I remember vividly the day TEXT HERE came to my house on TEXT HERE Lane. This was a different house than the one we lived in together. I told her to meet me there because I needed to see her. Prior to her arrival, I was in deep meditation over my real life and the great affection I had for TEXT HERE. I really cared about her and trusted her, but I felt a deep guilt because I was living a lie. She didn’t even really know me. She had stole my soul and I wanted to advance our relationship. But before we did, I had to be honest with her about my past.
I was so tired of lying. I needed someone to accept me for me, so I was ready to tell her regardless of the consequences. I cried so bad before she got there because I wanted to be free and the pureness of her life and personality had made me begin to believe I could be.
I made the decision to tell her after calling my surrogate mother, TEXT HERE. I said, “I must tell this girl who I really am. If something would happen to her while she’s dealing with me … or if she put either me or her in danger because she’s unaware, I wouldn’t want to blame her. And I wouldn’t want her to blame me. Plus, I want someone I can trust to call my family if I get killed while running the streets here in TEXT HERE.” Mom had been saying I should tell her even before this, so she encouraged me to do it.
Once TEXT HERE got there, I started by describing different situations and asking her would she still deal with me if I done those sort of things. We was in my living room and I started showing her pictures of me from my past life, just to see how she would react and what questions she would have. At first, she asked simple questions, like how was I surrounded by so many celebrities and what my real name was. I was surprised when she finally said something about thinking I was in Witness Protection, but I thought, “Okay, now she’s ready to hear the rest.”
I took her into my office and showed her some of the newspaper articles about the organization I had been in and the trial. After telling her the so-called good part of my life (drug dealing, fame, fortune), I told her the story of my best friend TEXT HERE, and how much I loved and missed him. I explained that I had revenged his death and that’s what led me here to TEXT HERE. Then I told her that I was separated from my family because of that.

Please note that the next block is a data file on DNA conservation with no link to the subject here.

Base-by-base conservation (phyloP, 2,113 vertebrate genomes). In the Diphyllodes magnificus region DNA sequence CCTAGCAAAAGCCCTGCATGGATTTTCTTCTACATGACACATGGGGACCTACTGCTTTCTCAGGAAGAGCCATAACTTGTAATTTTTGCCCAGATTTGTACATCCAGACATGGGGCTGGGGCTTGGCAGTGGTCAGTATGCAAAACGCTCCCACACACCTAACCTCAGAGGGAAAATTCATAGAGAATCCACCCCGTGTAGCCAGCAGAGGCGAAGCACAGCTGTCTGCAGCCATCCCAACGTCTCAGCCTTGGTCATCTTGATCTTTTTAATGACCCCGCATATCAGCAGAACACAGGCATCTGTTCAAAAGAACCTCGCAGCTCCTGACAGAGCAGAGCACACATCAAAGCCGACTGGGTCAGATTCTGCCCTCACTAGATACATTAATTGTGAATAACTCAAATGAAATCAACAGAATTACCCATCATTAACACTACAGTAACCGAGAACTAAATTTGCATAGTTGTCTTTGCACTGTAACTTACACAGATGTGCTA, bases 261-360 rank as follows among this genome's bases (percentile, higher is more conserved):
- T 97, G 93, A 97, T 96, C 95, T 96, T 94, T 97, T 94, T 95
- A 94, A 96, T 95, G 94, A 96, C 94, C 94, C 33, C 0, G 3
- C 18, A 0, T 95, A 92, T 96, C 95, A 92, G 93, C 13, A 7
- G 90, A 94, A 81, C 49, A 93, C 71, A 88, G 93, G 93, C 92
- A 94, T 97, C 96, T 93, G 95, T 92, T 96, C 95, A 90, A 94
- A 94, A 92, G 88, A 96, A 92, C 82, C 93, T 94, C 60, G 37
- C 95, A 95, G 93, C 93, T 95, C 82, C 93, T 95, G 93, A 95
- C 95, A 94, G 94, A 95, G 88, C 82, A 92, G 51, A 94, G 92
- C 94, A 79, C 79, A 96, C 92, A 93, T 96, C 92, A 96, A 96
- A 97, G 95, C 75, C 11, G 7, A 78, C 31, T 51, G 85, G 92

She had a look of bewilderment but she still seemed okay. She said, “I don’t care. That’s not bad. You’re good now, getting your life together. It’s no big deal.” That’s when I told her I wanted her to read some things, because I felt she didn’t understand. I must not have explained things fully. I reached in the file cabinet and pulled out my documents from the Witness Protection Program. They had all the information about the crimes I committed and so forth. I left the room. I was scared but it felt so good to finally tell someone everything about my life. It really didn’t matter if she accepted me or not, because it felt so good just telling her and handing someone else those documents.
I went back in the room later and asked her, “Now do you see who I am?” She acted like she was not fazed! I then told her all the details that wasn’t in the articles and paperwork. She stood there listening, showing no emotion. Like a judge, I thought. I was shaking inside, but it felt like I was in a Catholic confession booth being cleansed. Like a faucet turning on, the water of my story was running out my mouth and I didn’t stop until it was all drained.
She was not shaken afterwards. She hugged me and made me feel like she accepted me. I cried and, for the first time on this journey, I felt a sense of freedom.
I gave her the option to leave me, but she said not to worry about that. I felt she didn’t fully grasp what I had revealed, but it didn’t matter. What mattered was I finally let it all out.